Peter Schrag has written sensibly about education issues for many years.

In this article, he analyzes the complexities of the Vergara trial, in which a rich and powerful coalition of corporate reformers are trying to eliminate due process rights for teachers.

In the end, he argues, the outcome of the trial won’t change much for poor kids.

If the plaintiffs win, some very good veteran teachers may be fired to save money.

The legislature will enact some new laws, perhaps basing layoffs on “effectiveness” (i.e. test scores) rather than due process, but as we know from the recent report of the American Statistical Association, test-based accountability (VAM) is fraught with problems and will end up stigmatizing those who teach in high-poverty schools.

He quotes Russlyn Ali, who was Secretary Arne Duncan’s assistant secretary for civil rights and is now supporting the Vergara plaintiffs:

 

Laws that make it hard to dismiss or replace teachers were originally designed to protect them against the nepotism and the racial, social and cultural biases that were all too common in education until well after World War II. If those protections are curtailed, and if a new system relying heavily on “effectiveness” — itself an uncertain standard — is put in place, what’s to say it won’t make teachers competitors and undermine morale and collaboration?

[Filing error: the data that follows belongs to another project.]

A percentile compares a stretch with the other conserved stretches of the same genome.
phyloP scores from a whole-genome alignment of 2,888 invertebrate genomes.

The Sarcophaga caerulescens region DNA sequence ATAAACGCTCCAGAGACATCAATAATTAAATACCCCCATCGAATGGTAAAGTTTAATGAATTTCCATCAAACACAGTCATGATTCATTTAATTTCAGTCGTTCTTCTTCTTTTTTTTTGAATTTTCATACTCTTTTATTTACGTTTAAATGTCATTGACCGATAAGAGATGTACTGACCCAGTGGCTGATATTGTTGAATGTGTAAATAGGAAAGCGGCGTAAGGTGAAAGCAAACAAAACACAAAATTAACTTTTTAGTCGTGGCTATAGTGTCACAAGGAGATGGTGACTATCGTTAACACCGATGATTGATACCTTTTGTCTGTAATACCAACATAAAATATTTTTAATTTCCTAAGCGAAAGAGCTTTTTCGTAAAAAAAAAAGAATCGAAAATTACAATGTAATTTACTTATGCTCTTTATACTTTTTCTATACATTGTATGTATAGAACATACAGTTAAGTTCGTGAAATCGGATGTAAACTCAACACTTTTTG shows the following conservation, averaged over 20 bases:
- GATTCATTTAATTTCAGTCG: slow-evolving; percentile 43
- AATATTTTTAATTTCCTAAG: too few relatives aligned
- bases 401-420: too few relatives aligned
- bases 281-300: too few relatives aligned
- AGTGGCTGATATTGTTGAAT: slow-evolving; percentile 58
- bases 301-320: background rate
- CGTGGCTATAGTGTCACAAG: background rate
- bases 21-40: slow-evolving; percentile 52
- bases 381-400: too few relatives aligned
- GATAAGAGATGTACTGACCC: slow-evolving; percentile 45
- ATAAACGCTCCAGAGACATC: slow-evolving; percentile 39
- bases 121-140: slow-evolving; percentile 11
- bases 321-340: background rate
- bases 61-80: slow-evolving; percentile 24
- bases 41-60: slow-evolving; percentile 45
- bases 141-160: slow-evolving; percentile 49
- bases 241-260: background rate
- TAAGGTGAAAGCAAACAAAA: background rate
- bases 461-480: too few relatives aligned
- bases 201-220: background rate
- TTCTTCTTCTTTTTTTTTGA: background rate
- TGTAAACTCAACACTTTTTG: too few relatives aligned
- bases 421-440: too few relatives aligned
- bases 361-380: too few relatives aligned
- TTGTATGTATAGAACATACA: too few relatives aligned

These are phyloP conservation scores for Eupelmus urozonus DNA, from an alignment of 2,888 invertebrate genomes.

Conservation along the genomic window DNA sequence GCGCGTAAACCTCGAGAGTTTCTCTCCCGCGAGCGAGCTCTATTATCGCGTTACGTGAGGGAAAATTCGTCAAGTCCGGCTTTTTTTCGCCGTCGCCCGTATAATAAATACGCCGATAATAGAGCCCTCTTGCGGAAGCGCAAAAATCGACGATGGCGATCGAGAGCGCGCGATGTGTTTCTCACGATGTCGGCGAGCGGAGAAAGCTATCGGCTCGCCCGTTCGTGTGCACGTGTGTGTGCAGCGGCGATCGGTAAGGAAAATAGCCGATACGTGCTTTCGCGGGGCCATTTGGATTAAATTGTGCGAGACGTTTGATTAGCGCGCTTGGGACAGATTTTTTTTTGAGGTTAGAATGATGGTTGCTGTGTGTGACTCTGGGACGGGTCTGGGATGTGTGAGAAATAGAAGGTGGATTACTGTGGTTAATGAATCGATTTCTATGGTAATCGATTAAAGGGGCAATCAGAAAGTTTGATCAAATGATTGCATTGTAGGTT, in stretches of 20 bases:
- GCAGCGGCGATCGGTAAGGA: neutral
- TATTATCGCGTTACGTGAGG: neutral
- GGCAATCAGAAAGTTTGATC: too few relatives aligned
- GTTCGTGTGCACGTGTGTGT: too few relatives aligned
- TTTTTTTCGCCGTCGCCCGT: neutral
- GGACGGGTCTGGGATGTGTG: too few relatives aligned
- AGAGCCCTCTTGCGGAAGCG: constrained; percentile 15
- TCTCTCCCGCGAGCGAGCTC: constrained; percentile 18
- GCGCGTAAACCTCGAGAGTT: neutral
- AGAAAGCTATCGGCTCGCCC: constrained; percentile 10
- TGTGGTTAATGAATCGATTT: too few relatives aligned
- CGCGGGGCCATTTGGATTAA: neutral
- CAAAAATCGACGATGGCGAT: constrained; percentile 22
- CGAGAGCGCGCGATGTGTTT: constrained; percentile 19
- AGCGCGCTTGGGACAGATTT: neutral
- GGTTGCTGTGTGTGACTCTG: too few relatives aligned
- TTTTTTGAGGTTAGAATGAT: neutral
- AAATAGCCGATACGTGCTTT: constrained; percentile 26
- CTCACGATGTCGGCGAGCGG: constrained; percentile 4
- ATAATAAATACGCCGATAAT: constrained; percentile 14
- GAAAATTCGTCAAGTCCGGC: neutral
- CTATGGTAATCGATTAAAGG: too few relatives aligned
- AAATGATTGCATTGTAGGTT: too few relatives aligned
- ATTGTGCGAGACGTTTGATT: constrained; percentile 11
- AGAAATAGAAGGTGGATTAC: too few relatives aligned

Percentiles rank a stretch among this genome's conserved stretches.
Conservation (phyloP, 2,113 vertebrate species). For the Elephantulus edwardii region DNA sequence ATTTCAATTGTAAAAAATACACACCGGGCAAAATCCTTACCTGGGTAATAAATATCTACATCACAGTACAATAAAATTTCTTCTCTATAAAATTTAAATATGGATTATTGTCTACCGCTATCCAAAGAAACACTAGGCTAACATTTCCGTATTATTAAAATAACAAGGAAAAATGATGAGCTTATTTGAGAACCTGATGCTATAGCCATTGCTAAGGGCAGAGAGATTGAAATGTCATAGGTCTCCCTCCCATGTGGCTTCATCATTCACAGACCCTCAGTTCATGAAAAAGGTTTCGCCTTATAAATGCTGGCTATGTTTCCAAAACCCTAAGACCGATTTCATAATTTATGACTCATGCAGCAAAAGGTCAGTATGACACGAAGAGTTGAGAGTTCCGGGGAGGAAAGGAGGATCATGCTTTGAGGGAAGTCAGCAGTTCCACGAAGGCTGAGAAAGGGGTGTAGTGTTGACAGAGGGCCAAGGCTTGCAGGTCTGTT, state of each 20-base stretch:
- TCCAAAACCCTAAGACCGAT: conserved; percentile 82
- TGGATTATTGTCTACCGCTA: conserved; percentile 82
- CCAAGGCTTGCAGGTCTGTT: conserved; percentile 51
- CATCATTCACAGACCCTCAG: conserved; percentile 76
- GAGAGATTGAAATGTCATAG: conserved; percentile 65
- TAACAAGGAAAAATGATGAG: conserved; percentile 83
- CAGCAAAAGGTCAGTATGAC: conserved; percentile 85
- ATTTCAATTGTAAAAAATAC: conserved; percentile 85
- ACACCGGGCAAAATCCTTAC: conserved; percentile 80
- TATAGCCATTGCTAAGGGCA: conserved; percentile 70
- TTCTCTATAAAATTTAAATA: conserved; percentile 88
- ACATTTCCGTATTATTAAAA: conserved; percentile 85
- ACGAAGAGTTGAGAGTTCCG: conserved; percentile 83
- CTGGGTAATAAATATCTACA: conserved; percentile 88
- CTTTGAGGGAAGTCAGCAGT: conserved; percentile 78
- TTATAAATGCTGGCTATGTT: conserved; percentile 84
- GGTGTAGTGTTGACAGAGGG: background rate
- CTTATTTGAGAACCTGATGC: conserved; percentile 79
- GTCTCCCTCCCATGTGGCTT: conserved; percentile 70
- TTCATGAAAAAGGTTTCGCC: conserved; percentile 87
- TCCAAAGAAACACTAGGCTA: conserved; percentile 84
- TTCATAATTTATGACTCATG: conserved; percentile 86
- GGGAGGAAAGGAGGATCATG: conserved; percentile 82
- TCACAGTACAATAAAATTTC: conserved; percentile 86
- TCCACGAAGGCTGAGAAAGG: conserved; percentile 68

It’s possible that if the courts find that the tenure laws in this case offend constitutional equal protection guarantees, many of the system’s other inequities might be open to legal challenge as well. Ali, among others, has that hope, and she sees Vergara as a first step in that larger battle.
But if the Vergara plaintiffs win a resounding victory in this case, don’t look for any quick change in the schools or some great improvement in outcomes for disadvantaged kids. There are just too many other uncertainties, too many inequities, too many other unmet needs.

 

My view: the trial continues the blame game favored by the Obama administration and the billionaire boys’ club, in which they blame “bad” teachers as the main culprit in low academic performance. Their refusal to recognize that standardized tests accurately measure family income and family education is their blind spot. It is easier to blame teachers than to take strong action to reduce poverty and racial segregation. It is sad and ironic that the most segregated schools in the United States today are charter schools, yet the Obama administration wants more of them. If the Vergara plaintiffs win, there will be fewer teachers eager to risk their reputation teaching the kids who have the greatest needs. If the plaintiffs win, this case will then be a setback for the rights of the kids, no victory at all.

 

If the corporate reformers refuse to attack the root causes of low test scores, then Peter Schrag is quite right to say that nothing much will change.
http://www.latimes.com/opinion/commentary/la-oe-schrag-vergara-teacher-union-20140403,0,3459594.story#ixzz2ygmthcp2